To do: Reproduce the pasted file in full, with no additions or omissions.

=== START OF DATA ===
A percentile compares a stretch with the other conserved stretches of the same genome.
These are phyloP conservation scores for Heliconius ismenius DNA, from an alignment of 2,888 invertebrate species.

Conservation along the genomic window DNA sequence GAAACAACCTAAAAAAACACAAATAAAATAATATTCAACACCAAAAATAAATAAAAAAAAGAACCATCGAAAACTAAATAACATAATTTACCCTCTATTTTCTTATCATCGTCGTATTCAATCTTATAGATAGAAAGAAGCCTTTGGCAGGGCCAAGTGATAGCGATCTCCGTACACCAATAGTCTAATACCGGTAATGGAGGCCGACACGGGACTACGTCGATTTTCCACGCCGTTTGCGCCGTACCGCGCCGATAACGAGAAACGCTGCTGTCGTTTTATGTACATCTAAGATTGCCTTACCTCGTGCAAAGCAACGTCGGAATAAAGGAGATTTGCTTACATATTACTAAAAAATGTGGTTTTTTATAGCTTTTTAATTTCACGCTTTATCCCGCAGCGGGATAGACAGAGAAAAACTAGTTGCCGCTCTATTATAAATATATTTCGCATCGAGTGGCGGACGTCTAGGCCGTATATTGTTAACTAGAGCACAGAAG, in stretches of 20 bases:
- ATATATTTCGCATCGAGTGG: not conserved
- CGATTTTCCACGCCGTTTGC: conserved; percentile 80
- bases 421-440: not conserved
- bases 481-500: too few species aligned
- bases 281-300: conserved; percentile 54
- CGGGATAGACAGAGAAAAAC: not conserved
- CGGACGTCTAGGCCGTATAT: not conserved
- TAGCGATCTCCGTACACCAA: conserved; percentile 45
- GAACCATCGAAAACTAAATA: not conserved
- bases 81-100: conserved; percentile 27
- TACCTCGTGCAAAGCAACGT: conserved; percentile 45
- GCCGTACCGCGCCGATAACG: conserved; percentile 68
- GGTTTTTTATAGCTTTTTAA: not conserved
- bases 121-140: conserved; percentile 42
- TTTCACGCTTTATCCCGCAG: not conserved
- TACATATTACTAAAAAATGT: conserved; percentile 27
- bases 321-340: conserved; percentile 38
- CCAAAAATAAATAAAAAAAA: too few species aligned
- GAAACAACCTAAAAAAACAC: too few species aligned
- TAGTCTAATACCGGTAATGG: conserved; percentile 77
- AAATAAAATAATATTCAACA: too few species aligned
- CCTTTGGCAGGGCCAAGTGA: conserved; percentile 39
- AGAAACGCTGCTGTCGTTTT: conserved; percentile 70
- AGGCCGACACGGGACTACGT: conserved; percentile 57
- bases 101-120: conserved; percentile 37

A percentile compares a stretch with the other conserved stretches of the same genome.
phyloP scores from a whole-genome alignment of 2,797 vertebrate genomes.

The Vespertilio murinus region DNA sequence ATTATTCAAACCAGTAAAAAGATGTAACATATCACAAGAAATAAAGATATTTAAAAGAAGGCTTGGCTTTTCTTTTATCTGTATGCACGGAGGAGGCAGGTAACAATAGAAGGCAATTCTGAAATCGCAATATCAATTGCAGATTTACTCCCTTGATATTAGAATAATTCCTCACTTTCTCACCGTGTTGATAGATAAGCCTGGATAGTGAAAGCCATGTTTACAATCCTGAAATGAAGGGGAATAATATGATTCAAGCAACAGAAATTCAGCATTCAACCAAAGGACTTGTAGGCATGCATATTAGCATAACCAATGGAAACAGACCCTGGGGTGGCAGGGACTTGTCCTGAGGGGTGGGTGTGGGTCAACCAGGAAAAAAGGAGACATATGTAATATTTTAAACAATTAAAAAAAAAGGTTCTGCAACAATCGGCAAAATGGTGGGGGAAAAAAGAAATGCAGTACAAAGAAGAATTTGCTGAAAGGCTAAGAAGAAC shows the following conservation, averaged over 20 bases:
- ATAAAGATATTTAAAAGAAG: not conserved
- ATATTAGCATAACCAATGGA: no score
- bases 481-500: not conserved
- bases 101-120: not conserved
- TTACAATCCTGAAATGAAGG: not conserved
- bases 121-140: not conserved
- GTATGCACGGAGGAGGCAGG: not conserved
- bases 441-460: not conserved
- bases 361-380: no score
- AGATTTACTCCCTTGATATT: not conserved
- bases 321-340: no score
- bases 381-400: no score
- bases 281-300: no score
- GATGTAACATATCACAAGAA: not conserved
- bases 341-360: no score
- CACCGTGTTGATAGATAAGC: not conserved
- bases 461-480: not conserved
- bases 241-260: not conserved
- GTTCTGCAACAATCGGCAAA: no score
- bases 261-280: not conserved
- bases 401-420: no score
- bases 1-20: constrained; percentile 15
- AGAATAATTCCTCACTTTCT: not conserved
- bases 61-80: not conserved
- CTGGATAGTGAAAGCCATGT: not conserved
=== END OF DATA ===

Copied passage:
A percentile compares a stretch with the other conserved stretches of the same genome.
These are phyloP conservation scores for Heliconius ismenius DNA, from an alignment of 2,888 invertebrate species.

Conservation along the genomic window DNA sequence GAAACAACCTAAAAAAACACAAATAAAATAATATTCAACACCAAAAATAAATAAAAAAAAGAACCATCGAAAACTAAATAACATAATTTACCCTCTATTTTCTTATCATCGTCGTATTCAATCTTATAGATAGAAAGAAGCCTTTGGCAGGGCCAAGTGATAGCGATCTCCGTACACCAATAGTCTAATACCGGTAATGGAGGCCGACACGGGACTACGTCGATTTTCCACGCCGTTTGCGCCGTACCGCGCCGATAACGAGAAACGCTGCTGTCGTTTTATGTACATCTAAGATTGCCTTACCTCGTGCAAAGCAACGTCGGAATAAAGGAGATTTGCTTACATATTACTAAAAAATGTGGTTTTTTATAGCTTTTTAATTTCACGCTTTATCCCGCAGCGGGATAGACAGAGAAAAACTAGTTGCCGCTCTATTATAAATATATTTCGCATCGAGTGGCGGACGTCTAGGCCGTATATTGTTAACTAGAGCACAGAAG, in stretches of 20 bases:
- ATATATTTCGCATCGAGTGG: not conserved
- CGATTTTCCACGCCGTTTGC: conserved; percentile 80
- bases 421-440: not conserved
- bases 481-500: too few species aligned
- bases 281-300: conserved; percentile 54
- CGGGATAGACAGAGAAAAAC: not conserved
- CGGACGTCTAGGCCGTATAT: not conserved
- TAGCGATCTCCGTACACCAA: conserved; percentile 45
- GAACCATCGAAAACTAAATA: not conserved
- bases 81-100: conserved; percentile 27
- TACCTCGTGCAAAGCAACGT: conserved; percentile 45
- GCCGTACCGCGCCGATAACG: conserved; percentile 68
- GGTTTTTTATAGCTTTTTAA: not conserved
- bases 121-140: conserved; percentile 42
- TTTCACGCTTTATCCCGCAG: not conserved
- TACATATTACTAAAAAATGT: conserved; percentile 27
- bases 321-340: conserved; percentile 38
- CCAAAAATAAATAAAAAAAA: too few species aligned
- GAAACAACCTAAAAAAACAC: too few species aligned
- TAGTCTAATACCGGTAATGG: conserved; percentile 77
- AAATAAAATAATATTCAACA: too few species aligned
- CCTTTGGCAGGGCCAAGTGA: conserved; percentile 39
- AGAAACGCTGCTGTCGTTTT: conserved; percentile 70
- AGGCCGACACGGGACTACGT: conserved; percentile 57
- bases 101-120: conserved; percentile 37

A percentile compares a stretch with the other conserved stretches of the same genome.
phyloP scores from a whole-genome alignment of 2,797 vertebrate genomes.

The Vespertilio murinus region DNA sequence ATTATTCAAACCAGTAAAAAGATGTAACATATCACAAGAAATAAAGATATTTAAAAGAAGGCTTGGCTTTTCTTTTATCTGTATGCACGGAGGAGGCAGGTAACAATAGAAGGCAATTCTGAAATCGCAATATCAATTGCAGATTTACTCCCTTGATATTAGAATAATTCCTCACTTTCTCACCGTGTTGATAGATAAGCCTGGATAGTGAAAGCCATGTTTACAATCCTGAAATGAAGGGGAATAATATGATTCAAGCAACAGAAATTCAGCATTCAACCAAAGGACTTGTAGGCATGCATATTAGCATAACCAATGGAAACAGACCCTGGGGTGGCAGGGACTTGTCCTGAGGGGTGGGTGTGGGTCAACCAGGAAAAAAGGAGACATATGTAATATTTTAAACAATTAAAAAAAAAGGTTCTGCAACAATCGGCAAAATGGTGGGGGAAAAAAGAAATGCAGTACAAAGAAGAATTTGCTGAAAGGCTAAGAAGAAC shows the following conservation, averaged over 20 bases:
- ATAAAGATATTTAAAAGAAG: not conserved
- ATATTAGCATAACCAATGGA: no score
- bases 481-500: not conserved
- bases 101-120: not conserved
- TTACAATCCTGAAATGAAGG: not conserved
- bases 121-140: not conserved
- GTATGCACGGAGGAGGCAGG: not conserved
- bases 441-460: not conserved
- bases 361-380: no score
- AGATTTACTCCCTTGATATT: not conserved
- bases 321-340: no score
- bases 381-400: no score
- bases 281-300: no score
- GATGTAACATATCACAAGAA: not conserved
- bases 341-360: no score
- CACCGTGTTGATAGATAAGC: not conserved
- bases 461-480: not conserved
- bases 241-260: not conserved
- GTTCTGCAACAATCGGCAAA: no score
- bases 261-280: not conserved
- bases 401-420: no score
- bases 1-20: constrained; percentile 15
- AGAATAATTCCTCACTTTCT: not conserved
- bases 61-80: not conserved
- CTGGATAGTGAAAGCCATGT: not conserved